Marion County, Oregon, Horse Tests Positive for EHV

Marion County, Oregon, Horse Tests Positive for EHV

In many horses, fever is the only sign of EHV-1 infection, which can go undetected.

Photo: Stephanie L. Church, Editor-in-Chief

A horse from Marion County, Oregon, has been euthanized after testing positive for equine herpesvirus-1 (EHV-1).

The Equine Disease Communication Center (EDCC) reported that the horse began showing acute neurologic signs on March 18 and was referred to the Oregon State University College of Veterinary Medicine for veterinary care.

“The diagnosis was made on March 20 by a positive test for both the EVH-1 wild type and neurotropic genetic markers,” the EDCC said. “When horse’s condition deteriorated, it was euthanized.”

The horse’s home facility was quarantined and biosecurity measures have been implemented.

“A second location in Marion County with a high-risk contact horse has also been quarantined,” the EDCC reported. “Quarantined horses are being closely monitored and there is no indication at this time that the virus has spread to other horses beyond those being quarantined, and there are no traces to other states.”

Health Alert: Equine Herpesvirus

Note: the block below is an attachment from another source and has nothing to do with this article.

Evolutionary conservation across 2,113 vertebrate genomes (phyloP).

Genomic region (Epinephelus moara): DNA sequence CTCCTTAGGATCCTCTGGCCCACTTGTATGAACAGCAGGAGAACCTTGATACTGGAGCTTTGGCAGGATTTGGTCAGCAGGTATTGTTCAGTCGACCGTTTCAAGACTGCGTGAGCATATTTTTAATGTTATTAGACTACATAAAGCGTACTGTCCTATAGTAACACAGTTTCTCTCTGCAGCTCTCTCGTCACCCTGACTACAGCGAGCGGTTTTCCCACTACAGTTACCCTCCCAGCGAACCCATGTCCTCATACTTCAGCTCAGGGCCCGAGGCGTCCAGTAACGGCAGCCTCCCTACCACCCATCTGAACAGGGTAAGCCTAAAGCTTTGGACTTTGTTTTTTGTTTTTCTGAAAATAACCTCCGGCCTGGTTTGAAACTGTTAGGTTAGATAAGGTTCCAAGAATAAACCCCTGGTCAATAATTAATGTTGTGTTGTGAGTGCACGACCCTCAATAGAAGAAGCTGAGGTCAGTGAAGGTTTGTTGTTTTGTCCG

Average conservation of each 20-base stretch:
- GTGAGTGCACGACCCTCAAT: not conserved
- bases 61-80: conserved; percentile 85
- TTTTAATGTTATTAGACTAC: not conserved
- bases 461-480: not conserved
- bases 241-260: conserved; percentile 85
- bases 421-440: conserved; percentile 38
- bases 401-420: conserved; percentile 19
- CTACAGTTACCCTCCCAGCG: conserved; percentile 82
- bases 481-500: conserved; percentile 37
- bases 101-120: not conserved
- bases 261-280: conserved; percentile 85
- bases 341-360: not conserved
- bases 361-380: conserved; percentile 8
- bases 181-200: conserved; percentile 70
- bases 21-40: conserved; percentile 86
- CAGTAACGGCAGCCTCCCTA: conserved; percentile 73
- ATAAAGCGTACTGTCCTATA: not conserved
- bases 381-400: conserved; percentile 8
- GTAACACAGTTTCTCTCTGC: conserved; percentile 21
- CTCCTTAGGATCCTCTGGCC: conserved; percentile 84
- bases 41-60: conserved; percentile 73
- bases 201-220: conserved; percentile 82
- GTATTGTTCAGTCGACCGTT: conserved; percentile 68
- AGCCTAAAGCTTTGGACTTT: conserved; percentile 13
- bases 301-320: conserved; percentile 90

Herpesvirus is highly contagious among horses and can cause a variety of ailments in equids, including rhinopneumonitis (a respiratory disease usually found in young horses), abortion in broodmares, and myeloencephalopathy (the neurologic form). In many horses, fever is the only sign of EHV-1 infection, which can go undetected.

In addition to fever, other common signs of EHV-1 infection in young horses include cough, decreased appetite, depression, and a nasal discharge. Pregnant mares typically show no signs of infection before they abort, and abortions usually occur late in gestation (around eight months), but can be earlier. Abortions can occur anywhere from two weeks to several months following infection with EHV-1.

Horses with the neurologic form usually have a fever at the onset of the disease and might show signs of a respiratory infection. A few days later, neurologic signs such as ataxia (incoordination), weakness or paralysis of the fore- and hind limbs, urine retention and dribbling, loss of tail tone, and recumbency (inability to rise) develop.

About the Author

Erica Larson, News Editor

Erica Larson, news editor, holds a degree in journalism with an external specialty in equine science from Michigan State University in East Lansing. A Massachusetts native, she grew up in the saddle and has dabbled in a variety of disciplines including foxhunting, saddle seat, and mounted games. Currently, Erica competes in eventing with her OTTB, Dorado.

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